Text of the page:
rw,relatime,fd=18,pgrp=3673,timeout=0,minproto=5,maxproto=5,indirect 0 0
server:/mnt/disk0/home/henning /home/henning nfs
rw,relatime,vers=3,rsize=32768,wsize=32768,hard,intr,proto=tcp,timeo=600,retrans=2,sec=sys,addr=server
0 0
server:/mnt/media/video /home/video nfs
rw,relatime,vers=3,rsize=32768,wsize=32768,hard,intr,proto=tcp,timeo=600,retrans=2,sec=sys,addr=server
0 0
server:/mnt/disk0/home/windows /home/windows nfs
rw,relatime,vers=3,rsize=32768,wsize=32768,hard,intr,proto=tcp,timeo=600,retrans=2,sec=sys,addr=server
0 0
/dev/mapper/system_vg-data_lv /home/scratch ext3 rw,relatime,data=ordered 0 0
/dev/mapper/system_vg-data_lv /home/henning.stand ext3 rw,relatime,data=ordered 0 0
/dev/mapper/system_vg-data_lv /home/rpmbuild ext3 rw,relatime,data=ordered 0 0

I also attached you a dump of my full log (*.* /var/log/fulllog in
/etc/rsyslog.conf) around an autofs restart.

Comment 11 Henning Schmiedehausen 2008-01-05 16:59:10 EST
I also noticed that you only have a single entry in your automounter map. If
this is a race, there is a good chance, that you need multiple entries. Try
getting a number of mounts and use them like this:

auto.master:

/test     /etc/auto.test

auto.test:

test1:    server:/export/&
test2:    server:/export/&
test3:    server:/export/&

(your server must actually have and export /export/test1 - test3)

Make sure that your actually mount multiple directories from the server, not
just one. 

Restarting autofs makes this behavior 100% reproduceable. Open a shell, "cd
/test/test1", restart autofs. cwd gone.
Comment 12 Henning Schmiedehausen 2008-01-05 16:59:39 EST
Created attachment 290893 [details]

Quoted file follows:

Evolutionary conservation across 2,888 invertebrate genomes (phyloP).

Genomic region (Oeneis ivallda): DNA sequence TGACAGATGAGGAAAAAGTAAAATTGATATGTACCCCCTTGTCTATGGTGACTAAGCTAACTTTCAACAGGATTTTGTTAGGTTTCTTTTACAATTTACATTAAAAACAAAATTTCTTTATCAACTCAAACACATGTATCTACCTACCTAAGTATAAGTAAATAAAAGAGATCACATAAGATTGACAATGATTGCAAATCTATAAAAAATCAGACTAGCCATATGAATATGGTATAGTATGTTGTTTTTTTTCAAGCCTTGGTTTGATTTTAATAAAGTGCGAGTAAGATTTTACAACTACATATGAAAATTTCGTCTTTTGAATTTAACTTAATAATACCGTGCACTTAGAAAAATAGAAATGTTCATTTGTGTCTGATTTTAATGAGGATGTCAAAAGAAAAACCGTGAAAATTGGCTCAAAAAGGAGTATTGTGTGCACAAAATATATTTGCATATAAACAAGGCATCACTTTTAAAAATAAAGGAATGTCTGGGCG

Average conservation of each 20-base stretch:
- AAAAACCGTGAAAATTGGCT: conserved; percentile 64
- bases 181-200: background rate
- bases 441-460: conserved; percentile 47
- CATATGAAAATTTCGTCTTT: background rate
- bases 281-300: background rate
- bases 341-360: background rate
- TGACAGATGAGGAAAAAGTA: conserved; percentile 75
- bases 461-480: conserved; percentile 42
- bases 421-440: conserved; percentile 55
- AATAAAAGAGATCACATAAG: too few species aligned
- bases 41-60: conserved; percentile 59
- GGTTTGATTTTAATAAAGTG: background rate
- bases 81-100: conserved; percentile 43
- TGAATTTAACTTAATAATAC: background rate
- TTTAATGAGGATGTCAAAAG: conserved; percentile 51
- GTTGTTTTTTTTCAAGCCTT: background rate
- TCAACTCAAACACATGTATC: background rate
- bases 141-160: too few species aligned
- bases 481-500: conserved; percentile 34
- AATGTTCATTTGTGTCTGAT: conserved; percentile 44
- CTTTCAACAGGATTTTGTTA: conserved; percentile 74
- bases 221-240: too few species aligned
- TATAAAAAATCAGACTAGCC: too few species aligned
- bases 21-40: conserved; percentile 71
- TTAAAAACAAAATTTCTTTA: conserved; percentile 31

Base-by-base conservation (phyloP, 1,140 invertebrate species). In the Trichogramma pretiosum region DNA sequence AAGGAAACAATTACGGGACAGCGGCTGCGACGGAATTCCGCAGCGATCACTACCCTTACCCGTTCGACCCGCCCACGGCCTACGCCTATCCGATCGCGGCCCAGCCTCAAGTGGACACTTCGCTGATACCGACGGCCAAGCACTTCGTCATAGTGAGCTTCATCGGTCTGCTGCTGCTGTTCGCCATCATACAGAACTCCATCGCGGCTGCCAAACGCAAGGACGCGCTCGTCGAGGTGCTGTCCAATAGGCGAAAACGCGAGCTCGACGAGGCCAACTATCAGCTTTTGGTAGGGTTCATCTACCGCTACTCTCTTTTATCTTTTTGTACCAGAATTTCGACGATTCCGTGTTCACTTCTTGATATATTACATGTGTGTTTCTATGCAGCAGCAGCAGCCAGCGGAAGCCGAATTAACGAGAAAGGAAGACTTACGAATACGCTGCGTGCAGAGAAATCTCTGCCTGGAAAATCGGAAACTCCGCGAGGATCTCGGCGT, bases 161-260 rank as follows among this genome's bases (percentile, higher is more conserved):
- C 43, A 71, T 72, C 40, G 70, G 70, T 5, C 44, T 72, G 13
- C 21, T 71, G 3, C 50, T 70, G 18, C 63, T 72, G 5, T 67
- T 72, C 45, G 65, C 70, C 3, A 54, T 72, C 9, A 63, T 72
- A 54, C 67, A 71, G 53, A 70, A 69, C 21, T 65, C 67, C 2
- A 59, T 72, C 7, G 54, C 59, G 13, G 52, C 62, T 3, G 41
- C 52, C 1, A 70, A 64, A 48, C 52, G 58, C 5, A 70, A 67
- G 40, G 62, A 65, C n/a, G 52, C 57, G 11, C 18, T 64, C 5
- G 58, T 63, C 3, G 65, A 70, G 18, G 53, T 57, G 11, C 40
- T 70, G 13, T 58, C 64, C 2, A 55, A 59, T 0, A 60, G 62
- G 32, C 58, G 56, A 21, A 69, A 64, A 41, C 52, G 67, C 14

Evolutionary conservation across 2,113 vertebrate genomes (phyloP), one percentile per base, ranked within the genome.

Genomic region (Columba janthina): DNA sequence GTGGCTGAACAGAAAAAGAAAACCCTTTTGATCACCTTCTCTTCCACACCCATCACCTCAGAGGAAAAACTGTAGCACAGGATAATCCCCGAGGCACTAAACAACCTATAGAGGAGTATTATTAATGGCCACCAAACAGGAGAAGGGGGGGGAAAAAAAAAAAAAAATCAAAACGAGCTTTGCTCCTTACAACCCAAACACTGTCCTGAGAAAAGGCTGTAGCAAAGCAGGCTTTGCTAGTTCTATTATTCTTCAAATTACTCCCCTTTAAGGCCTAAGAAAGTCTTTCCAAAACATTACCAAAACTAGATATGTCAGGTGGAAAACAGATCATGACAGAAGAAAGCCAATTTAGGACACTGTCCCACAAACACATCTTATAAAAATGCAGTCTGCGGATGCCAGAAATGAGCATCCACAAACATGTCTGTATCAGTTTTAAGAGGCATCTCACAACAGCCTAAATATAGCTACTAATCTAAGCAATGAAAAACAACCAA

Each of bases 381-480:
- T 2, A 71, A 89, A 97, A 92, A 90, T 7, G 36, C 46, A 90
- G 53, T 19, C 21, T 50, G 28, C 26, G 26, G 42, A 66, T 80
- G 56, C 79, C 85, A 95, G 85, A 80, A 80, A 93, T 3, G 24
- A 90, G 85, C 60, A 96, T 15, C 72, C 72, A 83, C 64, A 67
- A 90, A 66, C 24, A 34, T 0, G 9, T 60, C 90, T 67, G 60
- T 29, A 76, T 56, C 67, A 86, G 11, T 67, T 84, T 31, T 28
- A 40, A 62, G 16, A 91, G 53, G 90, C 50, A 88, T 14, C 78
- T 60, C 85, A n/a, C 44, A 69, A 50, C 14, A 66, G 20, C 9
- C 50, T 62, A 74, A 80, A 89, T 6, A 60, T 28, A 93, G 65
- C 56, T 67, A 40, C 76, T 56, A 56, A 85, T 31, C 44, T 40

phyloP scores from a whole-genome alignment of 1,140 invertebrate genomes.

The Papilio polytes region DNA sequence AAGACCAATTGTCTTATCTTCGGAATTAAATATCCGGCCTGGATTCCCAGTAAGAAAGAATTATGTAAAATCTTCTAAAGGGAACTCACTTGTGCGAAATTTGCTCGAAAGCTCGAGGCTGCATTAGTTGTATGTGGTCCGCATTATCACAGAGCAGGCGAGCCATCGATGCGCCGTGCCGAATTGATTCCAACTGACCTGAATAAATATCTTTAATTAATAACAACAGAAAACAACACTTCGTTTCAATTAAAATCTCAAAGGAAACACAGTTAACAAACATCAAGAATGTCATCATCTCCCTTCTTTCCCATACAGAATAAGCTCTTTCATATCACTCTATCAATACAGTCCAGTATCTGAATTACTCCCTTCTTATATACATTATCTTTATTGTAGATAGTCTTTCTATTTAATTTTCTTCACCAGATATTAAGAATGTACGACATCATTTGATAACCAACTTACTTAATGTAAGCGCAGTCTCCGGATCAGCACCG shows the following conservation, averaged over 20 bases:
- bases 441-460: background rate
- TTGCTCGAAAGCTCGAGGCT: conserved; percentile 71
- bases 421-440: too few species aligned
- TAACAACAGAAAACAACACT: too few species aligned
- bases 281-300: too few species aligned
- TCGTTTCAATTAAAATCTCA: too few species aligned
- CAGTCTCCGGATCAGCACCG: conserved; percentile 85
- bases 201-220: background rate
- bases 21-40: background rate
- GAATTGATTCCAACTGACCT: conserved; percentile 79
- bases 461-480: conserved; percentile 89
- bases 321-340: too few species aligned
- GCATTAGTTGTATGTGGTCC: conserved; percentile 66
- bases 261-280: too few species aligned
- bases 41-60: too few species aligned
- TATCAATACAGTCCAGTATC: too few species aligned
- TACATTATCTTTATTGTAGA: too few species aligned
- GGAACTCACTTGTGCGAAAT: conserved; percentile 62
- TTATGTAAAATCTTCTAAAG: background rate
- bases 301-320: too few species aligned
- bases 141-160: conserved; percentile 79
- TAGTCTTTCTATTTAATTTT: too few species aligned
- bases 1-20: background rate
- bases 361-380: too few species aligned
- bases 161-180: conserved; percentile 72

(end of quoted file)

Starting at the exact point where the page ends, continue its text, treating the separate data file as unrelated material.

debug level dump of system log while autofs restarts
Comment 13 Ian Kent 2008-01-05 22:31:25 EST
Thanks to your persistence I've been able to reproduce
this also now.

It is due to the "umount -l" that autofs does on its
active mounts at startup. This was done to allow for
restarting when mounts are still busy. This works fine
for the process itself accessing the old mount and
subsequent file requests simply get a new mount and
almost everything is OK. But after the mount is detached
the proc filesystem can no longer walk the path from
the mount up to the root to return the working directory
string.

This is kind of a big deal for autofs.

Ian
Comment 14 Henning Schmiedehausen 2008-01-05 22:46:02 EST
Well, restarting autofs is a way to trigger this problem. I am however very sure
that this is not the only way and there is still more trouble, because that does
not explain the first logs that I sent you. At this time, I ran autofs with
TIMEOUT=0 (never unmount any mounted filesystem) and did not restart autofs at
all (I found this out by accident yesterday). Still some processes lost their
cwd without any obvious reason.

As you asked about KDE and I use gnome, could it be that the mount managers of
the desktops (gnome-volume-manager) exhibit a similar problem.

I don't think that we can point our finger to autofs yet.
Comment 15 Ian Kent 2008-01-06 00:16:33 EST
(In reply to comment #14)
> Well, restarting autofs is a way to trigger this problem. I am however very sure
> that this is not the only way and there is still more trouble, because that does
> not explain the first logs that I sent you. At this time, I ran autofs with
> TIMEOUT=0 (never unmount any mounted filesystem) and did not restart autofs at
> all (I found this out by accident yesterday). Still some processes lost their
> cwd without any obvious reason.

Mmmm ... but I think the "umount -l" is a problem and I
still need to do some more testing as I also have more
questions.

>